The Cat Cafe in Manhattan is a pop-up shop that's a first in North America
Feline lovers gathered to talk cat health over coffee, play with cats up for adoption
Cat cafes started in Asia and are spreading to Europe
Along the Bowery in Manhattan, people waited in a line that would challenge any fancy art gallery opening or exclusive New York City club.
But what brought these people here on a cool sunny Thursday afternoon wasn’t art or exclusivity, it was cats.
Well, cats and coffee.
Cat Café opened its doors Thursday, for cat lovers and the cat-curious to enjoy complimentary “cat’achino” cappuccinos, talk cat health and learn about cat adoption with 16 cuddly cats. Pet food brand Purina ONE is hosting the café as a pop-up shop, lasting only through Sunday, but organizers hope the event encourages cat health awareness and adoption.
“The goal of what we’re doing here is try to start a conversation about cat health. What better place to do that then over a cup of coffee with some friends in a café? We thought if people are going to be talking about cat health, you should be among your subjects and have cats all around you,” said Niky Roberts with Purina ONE.
“It’s a great thing because dogs are very publicly social – you can take your dog out and go for a walk, talk to people at the dog park – but that’s not a luxury most cat owners have, so this is a place you can talk with likeminded people about cat health and be among cats.”
As cat people sipped cappuccinos with cat faces drawn in the foam and flicked furry, feathered balls attached to sticks by string at feline guests, Roberts said the café featured a “Cat Chat” speaker series with discussions led by a cat behaviorist, a veterinarian and other cat experts.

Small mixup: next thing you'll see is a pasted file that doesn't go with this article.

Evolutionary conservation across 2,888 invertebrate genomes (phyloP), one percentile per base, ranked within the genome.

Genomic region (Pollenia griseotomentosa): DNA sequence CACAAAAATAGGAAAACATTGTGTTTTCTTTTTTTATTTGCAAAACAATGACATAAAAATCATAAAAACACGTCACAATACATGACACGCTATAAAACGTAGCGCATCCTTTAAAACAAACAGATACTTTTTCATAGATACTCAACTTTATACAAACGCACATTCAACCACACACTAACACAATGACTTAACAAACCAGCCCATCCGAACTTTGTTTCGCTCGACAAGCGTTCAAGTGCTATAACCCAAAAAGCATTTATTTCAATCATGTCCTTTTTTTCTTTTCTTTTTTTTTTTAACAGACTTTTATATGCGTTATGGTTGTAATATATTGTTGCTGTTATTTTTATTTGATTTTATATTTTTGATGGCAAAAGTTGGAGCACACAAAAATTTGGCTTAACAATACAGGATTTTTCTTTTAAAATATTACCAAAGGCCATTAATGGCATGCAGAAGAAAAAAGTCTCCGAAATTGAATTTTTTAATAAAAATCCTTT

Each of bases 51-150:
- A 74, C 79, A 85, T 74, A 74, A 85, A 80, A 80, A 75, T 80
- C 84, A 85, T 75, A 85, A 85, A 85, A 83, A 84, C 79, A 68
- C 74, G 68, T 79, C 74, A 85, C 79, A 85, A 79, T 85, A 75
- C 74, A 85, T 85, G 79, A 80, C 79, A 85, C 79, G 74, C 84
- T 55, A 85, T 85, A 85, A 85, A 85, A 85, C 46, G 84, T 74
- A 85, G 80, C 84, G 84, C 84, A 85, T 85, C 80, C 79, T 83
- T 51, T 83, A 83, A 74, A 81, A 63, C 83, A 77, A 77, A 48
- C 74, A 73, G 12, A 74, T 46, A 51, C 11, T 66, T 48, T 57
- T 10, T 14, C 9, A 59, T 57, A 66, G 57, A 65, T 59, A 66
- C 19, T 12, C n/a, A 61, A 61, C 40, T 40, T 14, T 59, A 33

Nearby, Valerie the cat had been camped out on Casey Schimon for about an hour, when someone came over to say Valerie had been adopted.
“I’m so excited for her, because she is seriously the most precious thing, and somebody is going to be very happy,” an only slightly sad looking Schimon said.
Purina ONE partnered with North Shore Animal League, a large, no-kill animal rescue and adoption organization based in Long Island, New York, to bring 16 specially chosen cats from around the country to hang out at the café.
“So far I think we’ve had about four cats adopted, but on Saturday we’re having an event here where we’ll have our mobile unit that will have additional cats available for adoption, and we’re always encouraging people to come over to the shelter in Long Island where we have over a hundred adoptable cats,” said Christina Travalja, shelter director for North Shore Animal League America.
Cat coffee houses started in Asia, have gained popularity in Europe, and there are talks of opening a few in such places as California, Oregon and Canada. Bu for now, organizers say the Cat Café in New York is the first feline coffee spot in North America.
“I just want to look at cats. I really like them. I go to school here, so I’m far from my cats. I just wanted to get my fill,” said Melissa Torres, who waited nearly two hours to get in the café, “You hear about them in Japan, and I always thought I would have to go to Japan to go to a cat café.
For those who weren’t in New York or couldn’t handle the line, scenes from inside the cat café were Livestreamed with more than 5,000 people watching around the world. The hashtag #CatCafe was used to spark conversations about the event and cat health on social media.
By mid-day there had been more than 3,000 mentions of Cat Café on Twitter, about 74 per hour, and 178 “news mentions” of Cat Café. At least 30 videos had been posted with Cat Café in the title.
For others, social media merely spread the word and would never make up for seeing the felines up close.
“I’m just really excited about the cat café – hopefully I’ll be able to pet some cats!” said Stephanie Leoutsakos, who had been standing in line for a half hour and still hadn’t made it around the block.
John Tolas was waiting in line next to her and said, “I heard it on Facebook, I told her, she loves cats, so now we’re here.”